Thursday, 25 February 2016

We Need The Three Laws Now!



One of the more interesting aspects of getting older is seeing science fiction transmute into science fact. One of the things that first got me interested in Artifical Intelligence as a kid was Isaac Asimov's classic robot stories. These tales, written in the 1940s, foresaw the coming of humanlike robots in the early 21st century.


In the 1980s, robotics was developing fast but was still in the developmental phase. Often, you'd see a film of a robot wobble and fall over, which seemed very different from Asimov's stories, and oddly disappointing.

I must admit to a feeling of awe (perhaps technological sublime) watching this video of Boston Dynamics' next generation of Atlas Robots; it seems as though Asimov's robots have strode from the pages of fiction into reality.

The central rationale of Asimov's stories, was, of course, the three laws of robotics, which were supposed to prevent robots harming humans. Asimov began writing these stories in opposition to a common trope in SF at the time -- a mad scientist creating a robot, that runs amok and kills its creator.

Instead, Asimov saw his robots as engineering devices. 'I made them tools,' he wrote, 'I made them machines to serve human ends. And I made them objects with built in safety features. In other words, I set them up so that a robot could not kill his creator (Robot Visions, p. 360).'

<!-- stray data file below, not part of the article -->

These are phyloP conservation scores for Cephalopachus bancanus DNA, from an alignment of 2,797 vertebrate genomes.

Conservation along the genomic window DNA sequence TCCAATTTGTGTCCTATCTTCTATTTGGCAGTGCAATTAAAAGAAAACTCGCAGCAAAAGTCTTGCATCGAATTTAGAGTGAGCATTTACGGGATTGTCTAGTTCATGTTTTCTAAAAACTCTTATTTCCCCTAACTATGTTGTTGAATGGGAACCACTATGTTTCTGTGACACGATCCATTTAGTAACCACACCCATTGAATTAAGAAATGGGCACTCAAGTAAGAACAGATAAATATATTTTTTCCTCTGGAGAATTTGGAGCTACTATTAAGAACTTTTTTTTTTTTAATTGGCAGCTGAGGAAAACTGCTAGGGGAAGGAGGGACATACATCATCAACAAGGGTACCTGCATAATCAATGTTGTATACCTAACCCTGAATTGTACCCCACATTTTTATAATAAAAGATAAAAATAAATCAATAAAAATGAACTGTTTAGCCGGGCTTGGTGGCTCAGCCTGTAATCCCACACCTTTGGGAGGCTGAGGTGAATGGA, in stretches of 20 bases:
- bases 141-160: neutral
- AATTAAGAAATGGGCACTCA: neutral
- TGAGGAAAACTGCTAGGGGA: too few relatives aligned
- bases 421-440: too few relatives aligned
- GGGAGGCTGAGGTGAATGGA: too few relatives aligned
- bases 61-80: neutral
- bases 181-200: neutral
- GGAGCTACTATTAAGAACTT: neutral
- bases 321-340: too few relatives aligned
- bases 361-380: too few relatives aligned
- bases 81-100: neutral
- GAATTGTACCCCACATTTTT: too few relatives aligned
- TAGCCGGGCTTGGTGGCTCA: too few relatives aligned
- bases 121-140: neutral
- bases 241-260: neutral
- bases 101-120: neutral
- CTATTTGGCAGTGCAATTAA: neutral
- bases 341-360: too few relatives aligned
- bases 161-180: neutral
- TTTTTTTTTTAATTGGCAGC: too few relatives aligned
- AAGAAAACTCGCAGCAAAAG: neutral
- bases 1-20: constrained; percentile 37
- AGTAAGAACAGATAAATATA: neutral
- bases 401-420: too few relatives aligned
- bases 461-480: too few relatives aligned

But a central character in the robot stories is Susan Calvin, a robot psychologist. How long, I wonder, before we need one of those?

Friday, 19 February 2016

Three Tomorrows

What would a better future look like? Most of us have different ideas.

Some, for example, anticipate improved gadgets and exciting projects like travel to Mars. Others look forward to the eclipse of capitalism, and the birth of more equal societies. Conversely, some want hypercharged capitalism and eternal life. Still others like to imagine the surface of the Earth re-wilded, and a better balance between technology and the natural world.

The appeal of these visions – or otherwise – depends on your worldview, your ideology, and the paradigm – or world-model – that you’re using. And there are a whole range of these; perhaps one for every person.